Monday, January 18, 2010

Paging Mr. Murphy. Mr. Murphy, please answer.

So we moved to the greatness of Northern Kentucky about 4 months ago.  Once it started getting colder, the missus noticed that wonderful aroma of gasoline in the cabin of her van.  After a little poking and prodding around the internet (hey, I don't know enough to poke and prod under the hood), it seems the general consensus is that it was most likely the fuel pressure regulator leaking.  It seems that cold weather exacerbates this condition.

We finally found a mechanic with good references and got the van in this morning to be looked at.  Sure enough, the fuel pressure regulator does need to be replaced.  Apparently, so too do the injector o-rings, the upper manifold intake gasket, a coolant hose, a missing motor mount bolt, and one or two other things I don't remember at the moment.  Oh, yeah, we also had a small oil leak we wanted them to locate.  Turns out the oil pan gasket is bad and needs to be replaced.

Grand total will be just south of $1,500.


Four or five years ago my response would have been, "Well, time to shop for a new vehicle."  However, my attitude has slowly changed (and been changed) in the interegnum.  The vehicle is paid for, and has right at 110,000 miles on the odometer.  We did have to have the upper intake manifold gasket replaced around 60k as well, and the mechanic indicated that it's a pretty common repair on our vehicle (Chevy Venture).  So, I can shell out $1,500 and have a vehicle that's pretty good to go for the next 3 - 5 years, or I can take on a car payment.

Let's look at some numbers.  We bought this van for about 18k used, so I'll run with that for what it would cost us to find another quality used vehicle that meets the needs of our family.  My bank is currently offering auto loans on used vehicles at 5.69%.  If I finance for 60 months, that's $347 a month.  Over the loan period, I'll pay out almost 21k.  Or, I can pay out the $1,500 and get it repaired.  That's the equivalent of 4 of those loan payments, and I'll still have a paid-for car.

Yeah, sometimes I get the itch to have better/nicer/fancier wheels.  My wife sometimes gets feature envy seeing some of the newer vehicles with power sliding this, and power folding that.  Heck, I do too.  But ya know, both of my vehicles are paid for.  In fact, we don't have any debt at all right now.  No credit cards, no car payments, no student loans, nothing.  Now, that does change in about 6 weeks when our house is built but even then, the only debt we'll have is the mortgage.  Oh, and we have almost enough in our emergency fund to pay for the car repairs.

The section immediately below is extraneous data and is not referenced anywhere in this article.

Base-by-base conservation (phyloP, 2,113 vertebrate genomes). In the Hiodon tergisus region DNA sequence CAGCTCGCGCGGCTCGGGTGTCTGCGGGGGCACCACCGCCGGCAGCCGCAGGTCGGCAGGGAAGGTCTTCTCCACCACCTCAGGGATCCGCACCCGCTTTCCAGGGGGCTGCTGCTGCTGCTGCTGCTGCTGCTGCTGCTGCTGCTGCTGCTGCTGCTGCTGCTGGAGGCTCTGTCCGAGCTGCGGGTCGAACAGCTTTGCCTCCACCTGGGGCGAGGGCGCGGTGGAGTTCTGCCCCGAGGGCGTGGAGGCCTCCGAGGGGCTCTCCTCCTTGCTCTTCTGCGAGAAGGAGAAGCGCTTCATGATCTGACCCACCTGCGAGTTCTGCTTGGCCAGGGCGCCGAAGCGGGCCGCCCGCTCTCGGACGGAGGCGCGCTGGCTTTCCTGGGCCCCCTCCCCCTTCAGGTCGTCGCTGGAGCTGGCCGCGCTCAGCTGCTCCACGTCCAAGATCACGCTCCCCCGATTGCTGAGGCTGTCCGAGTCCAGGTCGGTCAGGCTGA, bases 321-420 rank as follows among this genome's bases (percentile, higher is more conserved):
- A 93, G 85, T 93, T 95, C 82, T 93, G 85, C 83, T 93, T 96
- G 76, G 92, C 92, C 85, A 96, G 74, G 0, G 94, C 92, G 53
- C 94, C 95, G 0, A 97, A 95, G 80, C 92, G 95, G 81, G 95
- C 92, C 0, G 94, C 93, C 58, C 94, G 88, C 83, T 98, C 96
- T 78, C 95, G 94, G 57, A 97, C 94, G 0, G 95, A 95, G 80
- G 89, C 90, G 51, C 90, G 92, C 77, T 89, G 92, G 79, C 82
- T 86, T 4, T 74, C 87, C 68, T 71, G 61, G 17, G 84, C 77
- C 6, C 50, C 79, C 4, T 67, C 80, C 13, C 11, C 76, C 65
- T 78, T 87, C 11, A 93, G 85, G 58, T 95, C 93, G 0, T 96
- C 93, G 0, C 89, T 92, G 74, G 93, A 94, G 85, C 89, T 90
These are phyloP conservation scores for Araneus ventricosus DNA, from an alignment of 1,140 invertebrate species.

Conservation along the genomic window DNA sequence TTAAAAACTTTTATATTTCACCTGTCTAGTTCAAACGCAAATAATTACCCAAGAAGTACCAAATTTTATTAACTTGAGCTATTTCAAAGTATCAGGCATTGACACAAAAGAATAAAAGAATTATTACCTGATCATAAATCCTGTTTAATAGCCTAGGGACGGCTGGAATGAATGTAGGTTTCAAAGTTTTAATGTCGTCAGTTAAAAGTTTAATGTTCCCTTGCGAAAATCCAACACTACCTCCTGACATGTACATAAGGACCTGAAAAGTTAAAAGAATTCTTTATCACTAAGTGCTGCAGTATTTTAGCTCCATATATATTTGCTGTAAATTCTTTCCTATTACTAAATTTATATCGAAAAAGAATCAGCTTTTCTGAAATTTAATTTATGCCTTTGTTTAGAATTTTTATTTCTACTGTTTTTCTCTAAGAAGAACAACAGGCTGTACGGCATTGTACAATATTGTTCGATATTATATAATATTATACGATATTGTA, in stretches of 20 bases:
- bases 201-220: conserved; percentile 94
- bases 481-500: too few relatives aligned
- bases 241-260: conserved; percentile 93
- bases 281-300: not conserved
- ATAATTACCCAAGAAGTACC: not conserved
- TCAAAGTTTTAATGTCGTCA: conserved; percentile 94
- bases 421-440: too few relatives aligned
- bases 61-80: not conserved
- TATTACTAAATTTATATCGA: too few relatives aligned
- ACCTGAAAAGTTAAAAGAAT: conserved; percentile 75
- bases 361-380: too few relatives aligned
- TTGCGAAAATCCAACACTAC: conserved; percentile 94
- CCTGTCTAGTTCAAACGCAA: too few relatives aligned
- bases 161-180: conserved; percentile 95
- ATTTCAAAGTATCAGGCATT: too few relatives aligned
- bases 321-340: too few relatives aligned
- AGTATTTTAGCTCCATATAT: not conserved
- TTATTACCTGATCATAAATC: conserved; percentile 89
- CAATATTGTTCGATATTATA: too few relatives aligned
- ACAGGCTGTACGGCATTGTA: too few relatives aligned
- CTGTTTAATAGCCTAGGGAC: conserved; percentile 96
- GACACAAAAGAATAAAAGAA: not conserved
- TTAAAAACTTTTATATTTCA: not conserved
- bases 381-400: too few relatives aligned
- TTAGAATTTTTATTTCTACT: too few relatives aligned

Long story short?  Cash is king, and I have (newly) found aversion to debt.  It's amazing how much money is left over at the end of the month when you're not sending it all off to the banks.  I like it much better than having too much month left at the end of the money.  Instead of taking on more debt, I'll get the engine work done now (~$800) and in a month or two I'll get the oil pan gasket fixed.  If I time it right, I'll just do that instead of the next scheduled oil change, and kill two birds with one stone :)

So, Mr. Murphy?  I know you knocked on the door, but I don't feel like answering right now.  I'm too busy getting on with my life.


  1. Sounds like the Ramsey plan, which has been working well for me. I can't wait to pay off my house and get that monkey off my back. There's not much that feels as good as no debt and just buying stuff for cash.

  2. Steve, that's exactly correct. It is the Ramsey plan. We are on Step 3, funding the emergency fund. We are cheating a bit by buying a house right now. Actually, we're cheating in 2 ways. First, we're taking a 30-year mortgage. Second, we're buying it before we have our fund in place.

    But, still, it's VERY NICE not having any debt and paying cash for everything.